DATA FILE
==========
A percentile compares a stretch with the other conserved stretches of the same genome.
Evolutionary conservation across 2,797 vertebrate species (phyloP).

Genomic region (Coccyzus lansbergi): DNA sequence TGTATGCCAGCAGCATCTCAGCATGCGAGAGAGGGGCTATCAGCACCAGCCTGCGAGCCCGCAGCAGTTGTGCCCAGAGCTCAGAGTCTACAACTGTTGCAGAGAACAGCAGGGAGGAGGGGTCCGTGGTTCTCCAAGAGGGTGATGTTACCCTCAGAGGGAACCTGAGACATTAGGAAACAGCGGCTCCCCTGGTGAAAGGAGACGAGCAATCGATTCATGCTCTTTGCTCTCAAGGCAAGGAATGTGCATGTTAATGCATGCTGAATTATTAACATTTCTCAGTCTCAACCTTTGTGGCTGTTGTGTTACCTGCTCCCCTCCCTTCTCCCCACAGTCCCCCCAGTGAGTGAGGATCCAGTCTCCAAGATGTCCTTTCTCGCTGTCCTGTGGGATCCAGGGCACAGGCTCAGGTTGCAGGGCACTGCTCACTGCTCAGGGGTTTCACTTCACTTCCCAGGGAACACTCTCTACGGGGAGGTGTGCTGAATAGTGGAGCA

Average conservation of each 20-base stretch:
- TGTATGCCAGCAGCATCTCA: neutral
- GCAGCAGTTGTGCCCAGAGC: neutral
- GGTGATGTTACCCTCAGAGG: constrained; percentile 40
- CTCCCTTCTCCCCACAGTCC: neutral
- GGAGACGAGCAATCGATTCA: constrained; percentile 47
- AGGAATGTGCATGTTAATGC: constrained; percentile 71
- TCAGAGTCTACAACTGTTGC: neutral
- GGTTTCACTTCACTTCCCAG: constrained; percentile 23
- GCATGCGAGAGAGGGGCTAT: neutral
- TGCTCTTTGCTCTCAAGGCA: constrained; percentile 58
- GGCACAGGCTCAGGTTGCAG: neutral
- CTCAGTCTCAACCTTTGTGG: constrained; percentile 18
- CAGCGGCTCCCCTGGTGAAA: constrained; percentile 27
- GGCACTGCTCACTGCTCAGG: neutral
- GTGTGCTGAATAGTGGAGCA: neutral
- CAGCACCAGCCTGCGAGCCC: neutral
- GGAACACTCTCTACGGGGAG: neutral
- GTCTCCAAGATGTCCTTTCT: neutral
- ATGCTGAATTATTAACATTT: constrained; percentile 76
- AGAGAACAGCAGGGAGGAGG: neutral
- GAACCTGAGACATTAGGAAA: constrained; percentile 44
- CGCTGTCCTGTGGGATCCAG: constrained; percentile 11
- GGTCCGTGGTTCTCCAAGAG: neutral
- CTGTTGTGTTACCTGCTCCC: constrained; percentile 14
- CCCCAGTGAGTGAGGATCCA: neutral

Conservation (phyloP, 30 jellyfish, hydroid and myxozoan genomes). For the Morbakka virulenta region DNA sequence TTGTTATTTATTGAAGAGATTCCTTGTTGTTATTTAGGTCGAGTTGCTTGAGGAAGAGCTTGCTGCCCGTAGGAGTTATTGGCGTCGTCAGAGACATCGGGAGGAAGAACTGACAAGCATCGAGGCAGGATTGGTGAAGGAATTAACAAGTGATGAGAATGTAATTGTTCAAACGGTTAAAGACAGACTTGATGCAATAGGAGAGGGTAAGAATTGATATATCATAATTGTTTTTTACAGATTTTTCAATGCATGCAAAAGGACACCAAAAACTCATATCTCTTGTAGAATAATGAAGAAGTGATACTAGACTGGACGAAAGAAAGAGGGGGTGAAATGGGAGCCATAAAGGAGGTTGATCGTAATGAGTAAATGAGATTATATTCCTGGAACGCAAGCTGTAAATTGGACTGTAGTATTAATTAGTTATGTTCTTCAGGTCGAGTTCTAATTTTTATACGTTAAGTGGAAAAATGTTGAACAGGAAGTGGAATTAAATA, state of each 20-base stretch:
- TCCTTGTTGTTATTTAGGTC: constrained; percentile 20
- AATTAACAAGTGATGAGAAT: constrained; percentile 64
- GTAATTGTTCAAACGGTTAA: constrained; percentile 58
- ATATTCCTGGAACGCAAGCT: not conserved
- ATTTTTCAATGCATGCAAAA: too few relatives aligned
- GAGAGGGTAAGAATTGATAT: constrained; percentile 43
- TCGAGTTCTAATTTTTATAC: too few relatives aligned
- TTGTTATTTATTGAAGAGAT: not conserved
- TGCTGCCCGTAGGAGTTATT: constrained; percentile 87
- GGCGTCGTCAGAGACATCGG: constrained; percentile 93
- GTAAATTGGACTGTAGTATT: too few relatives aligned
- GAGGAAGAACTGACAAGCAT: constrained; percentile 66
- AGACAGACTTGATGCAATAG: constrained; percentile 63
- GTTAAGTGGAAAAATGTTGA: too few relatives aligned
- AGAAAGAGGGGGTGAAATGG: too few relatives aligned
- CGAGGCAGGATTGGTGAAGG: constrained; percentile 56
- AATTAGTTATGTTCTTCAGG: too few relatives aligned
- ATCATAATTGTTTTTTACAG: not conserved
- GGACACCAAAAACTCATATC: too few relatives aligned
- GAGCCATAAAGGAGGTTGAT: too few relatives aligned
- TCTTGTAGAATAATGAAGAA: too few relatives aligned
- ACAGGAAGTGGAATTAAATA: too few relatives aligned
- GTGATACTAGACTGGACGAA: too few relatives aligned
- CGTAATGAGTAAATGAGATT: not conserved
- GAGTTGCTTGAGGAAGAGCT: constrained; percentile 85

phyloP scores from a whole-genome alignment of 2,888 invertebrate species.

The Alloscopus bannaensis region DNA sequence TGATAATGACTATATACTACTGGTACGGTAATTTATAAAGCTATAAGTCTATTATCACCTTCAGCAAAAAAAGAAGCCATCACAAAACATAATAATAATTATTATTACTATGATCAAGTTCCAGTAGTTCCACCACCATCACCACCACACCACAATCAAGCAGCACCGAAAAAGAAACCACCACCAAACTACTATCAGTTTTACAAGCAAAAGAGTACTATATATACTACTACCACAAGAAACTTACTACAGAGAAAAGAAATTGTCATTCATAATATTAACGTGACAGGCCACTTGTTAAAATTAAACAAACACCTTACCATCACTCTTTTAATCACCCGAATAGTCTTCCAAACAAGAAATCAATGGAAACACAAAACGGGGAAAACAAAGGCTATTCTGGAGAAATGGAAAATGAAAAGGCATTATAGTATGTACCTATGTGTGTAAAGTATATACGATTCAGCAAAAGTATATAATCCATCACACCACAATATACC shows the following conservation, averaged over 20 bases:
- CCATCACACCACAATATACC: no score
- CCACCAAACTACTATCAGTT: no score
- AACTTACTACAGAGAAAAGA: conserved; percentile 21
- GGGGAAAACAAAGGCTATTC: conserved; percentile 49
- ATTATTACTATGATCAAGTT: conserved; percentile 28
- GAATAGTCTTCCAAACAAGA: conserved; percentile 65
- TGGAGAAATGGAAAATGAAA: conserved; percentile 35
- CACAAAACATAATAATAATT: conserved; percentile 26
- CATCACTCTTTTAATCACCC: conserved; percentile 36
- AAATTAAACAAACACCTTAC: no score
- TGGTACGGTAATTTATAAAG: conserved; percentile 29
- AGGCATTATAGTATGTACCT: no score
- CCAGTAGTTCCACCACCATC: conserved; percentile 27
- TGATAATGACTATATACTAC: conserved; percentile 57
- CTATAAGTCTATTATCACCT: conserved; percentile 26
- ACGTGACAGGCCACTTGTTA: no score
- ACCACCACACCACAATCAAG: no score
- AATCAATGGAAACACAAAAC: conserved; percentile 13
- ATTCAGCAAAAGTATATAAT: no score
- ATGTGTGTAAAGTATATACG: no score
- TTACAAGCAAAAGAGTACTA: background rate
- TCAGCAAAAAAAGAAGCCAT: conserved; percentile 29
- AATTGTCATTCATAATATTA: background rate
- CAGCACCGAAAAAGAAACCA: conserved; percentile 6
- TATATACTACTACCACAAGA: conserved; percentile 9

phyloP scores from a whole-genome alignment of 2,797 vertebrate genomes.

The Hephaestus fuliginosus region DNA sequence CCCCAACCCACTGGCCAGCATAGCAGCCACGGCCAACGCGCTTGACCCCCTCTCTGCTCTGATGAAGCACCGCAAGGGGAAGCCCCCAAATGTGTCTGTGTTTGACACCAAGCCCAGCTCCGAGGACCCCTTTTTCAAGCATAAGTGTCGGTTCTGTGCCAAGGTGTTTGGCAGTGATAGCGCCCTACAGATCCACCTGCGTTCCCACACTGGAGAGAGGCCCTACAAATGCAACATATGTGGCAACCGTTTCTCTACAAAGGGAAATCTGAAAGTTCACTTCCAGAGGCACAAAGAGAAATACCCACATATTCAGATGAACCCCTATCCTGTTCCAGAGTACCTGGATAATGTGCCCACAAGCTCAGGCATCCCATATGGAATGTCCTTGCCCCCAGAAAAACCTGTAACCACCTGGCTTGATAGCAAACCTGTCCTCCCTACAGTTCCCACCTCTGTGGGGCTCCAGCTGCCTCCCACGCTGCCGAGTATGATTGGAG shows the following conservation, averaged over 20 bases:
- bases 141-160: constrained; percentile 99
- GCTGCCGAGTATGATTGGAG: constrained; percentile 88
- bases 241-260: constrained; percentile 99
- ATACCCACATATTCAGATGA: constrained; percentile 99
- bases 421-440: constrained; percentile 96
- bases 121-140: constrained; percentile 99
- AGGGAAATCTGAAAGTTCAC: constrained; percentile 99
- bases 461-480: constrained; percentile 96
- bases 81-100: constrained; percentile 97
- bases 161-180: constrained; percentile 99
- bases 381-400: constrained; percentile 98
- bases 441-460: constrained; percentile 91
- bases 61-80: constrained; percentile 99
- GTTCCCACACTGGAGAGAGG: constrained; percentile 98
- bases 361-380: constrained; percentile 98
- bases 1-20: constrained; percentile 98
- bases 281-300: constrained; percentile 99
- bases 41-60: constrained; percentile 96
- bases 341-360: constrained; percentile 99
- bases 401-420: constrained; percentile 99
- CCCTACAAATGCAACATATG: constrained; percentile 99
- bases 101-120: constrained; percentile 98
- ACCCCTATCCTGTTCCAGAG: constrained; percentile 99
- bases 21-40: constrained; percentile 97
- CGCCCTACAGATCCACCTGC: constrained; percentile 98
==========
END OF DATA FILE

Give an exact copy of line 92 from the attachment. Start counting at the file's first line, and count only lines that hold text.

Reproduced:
- bases 461-480: constrained; percentile 96